• 2019-07
  • 2019-08
  • 2019-09
  • 2019-10
  • 2019-11
  • 2020-03
  • 2020-07
  • 2020-08
  • 2021-03
  • The significant interaction effects between SES deprivation


    The significant interaction effects between SES deprivation and risk group make the interpretations for the main effects less meaningful, as the effect of SES deprivation differed by risk group. To directly assess and compare the SES deprivation effect by risk group, we computed the slopes of the SES deprivation effect to estimate the average total effect of SES deprivation for each risk group: 60.78, 0.76 and 1.32, for low, moderate and high risk groups. This indicates that a one standard deviation increase in SES deprivation was associated with, on average, an increase of 61 CRC deaths per 100,000 Dalbavancin for the low risk group, and with a negligible effect in areas where behavioral risk was moderate or high. To better demonstrate these differential effects, we computed the model predicted CRC mortality rates and plotted the prediction by risk group for selected SES deprivation Z scores. Fig. 3 shows that as SES deprivation increased the predicted CRC mortality rates increased, with larger increases in low risk group than moderate and high risk groups (with an increase of 11 people per 100,000 versus 3 and 6, respectively, from SES deprivation Z score -0.25 to 0.25). In addition, the CRC mortality rates were smaller for low risk group as compared to the other risk groups in less SES deprived areas (39.4 for low risk group versus 45.5 and 42.7 for moderate and high risk groups where SES is -0.25). Furthermore, the difference in rates between the risk groups decreased as SES deprivation increased (compared to the data where SES is -0.25, the rate is 50.5 for low risk group versus 48.7 and 49.0 for moderate and high risk groups where SES is 0.25).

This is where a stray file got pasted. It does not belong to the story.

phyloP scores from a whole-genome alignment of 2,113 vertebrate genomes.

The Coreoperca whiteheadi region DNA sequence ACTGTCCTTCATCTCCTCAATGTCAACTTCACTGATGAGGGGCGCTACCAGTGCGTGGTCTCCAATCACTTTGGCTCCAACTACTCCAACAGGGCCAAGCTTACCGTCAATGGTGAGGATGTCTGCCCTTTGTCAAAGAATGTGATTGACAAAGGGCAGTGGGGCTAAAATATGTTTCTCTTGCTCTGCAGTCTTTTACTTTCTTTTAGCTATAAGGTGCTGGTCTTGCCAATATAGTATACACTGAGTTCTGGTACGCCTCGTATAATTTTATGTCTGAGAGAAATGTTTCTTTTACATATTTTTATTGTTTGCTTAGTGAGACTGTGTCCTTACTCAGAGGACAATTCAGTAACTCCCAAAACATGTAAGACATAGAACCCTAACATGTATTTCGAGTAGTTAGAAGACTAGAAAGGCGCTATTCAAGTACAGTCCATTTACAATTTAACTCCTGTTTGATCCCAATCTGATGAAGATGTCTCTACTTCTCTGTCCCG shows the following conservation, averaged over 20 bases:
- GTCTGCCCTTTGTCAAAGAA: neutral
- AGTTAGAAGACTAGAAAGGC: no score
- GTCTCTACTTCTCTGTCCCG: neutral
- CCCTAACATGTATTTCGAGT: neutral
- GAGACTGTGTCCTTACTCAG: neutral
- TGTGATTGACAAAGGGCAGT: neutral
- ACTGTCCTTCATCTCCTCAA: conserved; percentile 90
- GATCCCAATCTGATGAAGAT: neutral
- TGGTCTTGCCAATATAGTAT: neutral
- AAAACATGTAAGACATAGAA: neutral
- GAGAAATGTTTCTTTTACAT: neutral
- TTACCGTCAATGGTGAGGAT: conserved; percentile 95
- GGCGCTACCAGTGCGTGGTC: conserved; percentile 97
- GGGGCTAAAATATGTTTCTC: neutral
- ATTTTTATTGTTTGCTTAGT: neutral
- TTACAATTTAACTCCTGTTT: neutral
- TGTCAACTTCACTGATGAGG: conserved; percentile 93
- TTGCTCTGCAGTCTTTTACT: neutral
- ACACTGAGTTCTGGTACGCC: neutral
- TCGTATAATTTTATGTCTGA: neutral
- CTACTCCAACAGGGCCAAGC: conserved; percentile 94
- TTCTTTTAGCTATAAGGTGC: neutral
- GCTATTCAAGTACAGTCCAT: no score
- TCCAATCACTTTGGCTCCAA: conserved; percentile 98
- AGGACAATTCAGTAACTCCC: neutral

Discussion Using NC county-level mortality data from 2003 to 2013, we identified clusters of counties with high CRC mortality in the northeastern area of the state. This finding is consistent with a recent analysis using national data from 2000 to 2009 [2]. We also demonstrated that estimates differed between an OLS model and a spatial lag model, which underscores the importance of accounting for spatial process when the data reveal spatial autocorrelation. This finding confirmed the evidence found in previous studies [8,[19], [20], [21]]. Furthermore, our finding suggests a spatial diffusion process for the CRC mortality rates across NC counties; CRC mortality in one county influenced CRC mortality in the neighboring counties. This process likely worked through shared healthcare resources and informal interactions among individuals in the neighboring areas. In this study we found that the CRC mortality rates were lower in urban counties than that in counties with large non-metropolitan Dalbavancin towns, but the rates did not differ between urban and small town/rural counties. This finding is partially consistent with prior studies, in which lower CRC mortality rates were seen in urban counties than both less urban and rural counties [7,10]. It is not clear why we did not find a difference in CRC mortality between urban and small town/rural counties in the regression models. Additional model (data not shown) grouping the non-metro counties into non-metro urban and rural counties and still found no difference between urban and rural counties. Future studies will need to further examine this issue. Because area-level factors are geographically/regionally specific, our findings may not generalize to other geographic areas. Another limitation of our study is the lack of person-level and tumor level data. This precludes comprehensive analyses to assess the effects from an individual level and the dynamic processes from interactions between individuals and the environment. Unfortunately, there is no state or national data source with complete data on key determinants at both an individual and area-level to allow us to assess geographic variation of CRC mortality. We recognize that without complete data at tumor, person, and area levels, our study is unable to fully distinguish whether the geographic variation is from the characteristics of areas (i.e., contextual) or from the types of individuals living in these areas (i.e., compositional) [36,37]. Until more data become available, a spatial approach that correctly accounts for spatial dependence remains appropriate and valuable to identify determinants at aggregate level to inform population level interventions.